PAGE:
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Author Topic: Stimulative Syrup Feeding Fact or Fiction?  (Read 5339 times)
VolunteerK9
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« on: February 23, 2011, 09:13:28 AM »

This is my first Spring and I don't care to say that I'm maybe one step above being clueless as to what to do. With that being said, what would be considered the primer for a colonies brood rearing? Would it be an increase of availability of pollen coming in or pseudo-nectar in the form of early syrup feeding? Or is it a combination of the two? I checked all my hives the other day, and with the exception of one, all had plenty of syrup stores. I had also placed a pollen supplement patty on all and about half had consumed all of the patty and the other half didn't even touch it. I'm wanting to set aside a couple of hives for a honey crop-the rest I plan on splitting the hound out of them to increase my numbers. So I guess the question is if they have capped reserves do I still need to feed syrup to trigger brood rearing earlier (as in open feeding) or is Spring brood rearing based more off of pollen availability?
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iddee
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« Reply #1 on: February 23, 2011, 09:35:12 AM »

When nectar and pollen begins coming in, it signals them to start brooding.

The pollen sub and 1:1 sugar water does the same.

The one main caution:
Once pollen sub and sugar water is supplied, you can kill a hive quickly by letting it run out. Once started, you must keep it available to them until the flow.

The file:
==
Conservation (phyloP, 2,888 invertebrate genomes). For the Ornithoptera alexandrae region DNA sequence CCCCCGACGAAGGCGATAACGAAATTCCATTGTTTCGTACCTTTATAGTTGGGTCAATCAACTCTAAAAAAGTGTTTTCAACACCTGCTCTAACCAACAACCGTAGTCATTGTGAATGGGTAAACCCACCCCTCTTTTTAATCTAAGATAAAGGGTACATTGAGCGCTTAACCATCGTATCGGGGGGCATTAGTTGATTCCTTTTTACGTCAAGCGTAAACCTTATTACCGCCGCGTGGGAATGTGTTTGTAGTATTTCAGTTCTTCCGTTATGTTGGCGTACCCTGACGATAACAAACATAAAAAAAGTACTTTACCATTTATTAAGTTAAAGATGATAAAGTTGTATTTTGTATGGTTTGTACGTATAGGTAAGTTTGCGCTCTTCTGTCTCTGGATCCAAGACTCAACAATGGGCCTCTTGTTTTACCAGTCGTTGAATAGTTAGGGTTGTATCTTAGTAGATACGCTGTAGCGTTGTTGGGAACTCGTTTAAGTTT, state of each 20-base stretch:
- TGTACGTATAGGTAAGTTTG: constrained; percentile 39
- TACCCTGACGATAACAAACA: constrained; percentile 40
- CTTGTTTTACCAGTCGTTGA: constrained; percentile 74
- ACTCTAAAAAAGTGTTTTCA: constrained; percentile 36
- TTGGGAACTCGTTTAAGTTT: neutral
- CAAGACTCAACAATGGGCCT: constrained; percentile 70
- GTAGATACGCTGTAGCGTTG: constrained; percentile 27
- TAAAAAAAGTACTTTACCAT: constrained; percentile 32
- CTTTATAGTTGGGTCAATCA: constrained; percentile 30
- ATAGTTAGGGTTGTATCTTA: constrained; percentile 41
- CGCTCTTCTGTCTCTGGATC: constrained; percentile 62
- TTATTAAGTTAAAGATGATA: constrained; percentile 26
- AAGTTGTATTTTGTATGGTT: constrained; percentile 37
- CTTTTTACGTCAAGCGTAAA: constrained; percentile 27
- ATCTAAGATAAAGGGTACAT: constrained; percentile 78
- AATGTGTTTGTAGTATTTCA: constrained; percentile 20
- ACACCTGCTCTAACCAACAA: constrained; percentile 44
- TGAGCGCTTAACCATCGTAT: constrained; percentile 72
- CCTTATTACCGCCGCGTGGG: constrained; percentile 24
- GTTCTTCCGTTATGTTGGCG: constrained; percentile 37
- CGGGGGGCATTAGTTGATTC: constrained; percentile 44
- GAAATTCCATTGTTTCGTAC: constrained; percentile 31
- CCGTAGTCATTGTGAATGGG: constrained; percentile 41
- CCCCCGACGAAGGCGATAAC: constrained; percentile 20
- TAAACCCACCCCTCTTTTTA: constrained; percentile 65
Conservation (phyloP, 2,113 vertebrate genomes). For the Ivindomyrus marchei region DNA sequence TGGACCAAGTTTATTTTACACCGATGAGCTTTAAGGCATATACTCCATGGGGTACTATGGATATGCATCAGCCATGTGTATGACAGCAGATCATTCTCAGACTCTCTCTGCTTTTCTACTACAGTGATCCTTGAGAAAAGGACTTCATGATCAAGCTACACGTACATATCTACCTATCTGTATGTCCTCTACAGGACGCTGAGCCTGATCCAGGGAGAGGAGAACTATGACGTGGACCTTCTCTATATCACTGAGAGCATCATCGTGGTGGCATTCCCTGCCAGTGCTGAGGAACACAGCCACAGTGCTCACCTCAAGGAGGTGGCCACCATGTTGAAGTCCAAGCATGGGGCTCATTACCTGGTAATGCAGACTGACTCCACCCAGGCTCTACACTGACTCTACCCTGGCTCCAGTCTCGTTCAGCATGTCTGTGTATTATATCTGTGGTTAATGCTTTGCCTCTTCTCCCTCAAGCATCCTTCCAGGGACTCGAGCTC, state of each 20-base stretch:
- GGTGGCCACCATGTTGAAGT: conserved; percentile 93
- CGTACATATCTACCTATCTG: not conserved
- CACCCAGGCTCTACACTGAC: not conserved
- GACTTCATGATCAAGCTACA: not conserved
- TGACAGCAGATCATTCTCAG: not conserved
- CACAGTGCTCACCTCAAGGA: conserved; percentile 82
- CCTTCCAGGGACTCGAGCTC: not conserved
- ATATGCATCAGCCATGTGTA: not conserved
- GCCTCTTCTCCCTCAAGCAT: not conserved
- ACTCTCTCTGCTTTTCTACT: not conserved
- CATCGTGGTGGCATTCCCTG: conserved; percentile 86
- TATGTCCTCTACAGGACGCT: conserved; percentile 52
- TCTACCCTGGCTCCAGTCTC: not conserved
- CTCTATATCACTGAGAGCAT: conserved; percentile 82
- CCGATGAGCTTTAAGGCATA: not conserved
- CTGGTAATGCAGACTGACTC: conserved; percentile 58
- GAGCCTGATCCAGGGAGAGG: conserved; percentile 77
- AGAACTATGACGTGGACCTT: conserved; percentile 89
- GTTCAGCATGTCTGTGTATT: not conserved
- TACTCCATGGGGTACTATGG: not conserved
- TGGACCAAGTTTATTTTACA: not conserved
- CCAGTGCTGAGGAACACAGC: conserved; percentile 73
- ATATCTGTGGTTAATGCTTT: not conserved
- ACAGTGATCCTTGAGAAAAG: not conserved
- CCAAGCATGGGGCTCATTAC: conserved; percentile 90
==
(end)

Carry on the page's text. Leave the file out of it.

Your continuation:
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« Reply #2 on: February 23, 2011, 09:46:16 AM »

Yeah, I think I read you saying that somewhere before-basically "feed anytime after Dec 21 however you can't stop after you start". I know it depends on hive size-but how quick on average will they burn through their reserves? (generically speaking of course) As in real danged quick, pretty quick, or not that quick  grin
My hives arent busting at the seems coming out of winter population wise-3 mediums with one medium being completely empty on the bottom.
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iddee
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« Reply #3 on: February 23, 2011, 09:57:52 AM »

After she begins laying you can figure on 1500 new mouths to feed each and every day. 10 days of egg laying can mean 15,000 new larva to feed. And it continues every day until they can find food in the field.

They can consume a lot in that period.
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« Reply #4 on: February 23, 2011, 10:07:00 AM »

Thanks for the info.
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Finski
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« Reply #5 on: February 23, 2011, 10:33:02 AM »

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Syrup feeding does not help brooding. They need pollen every day or substitute.

Syrup only stuck the hive and takes room from brood.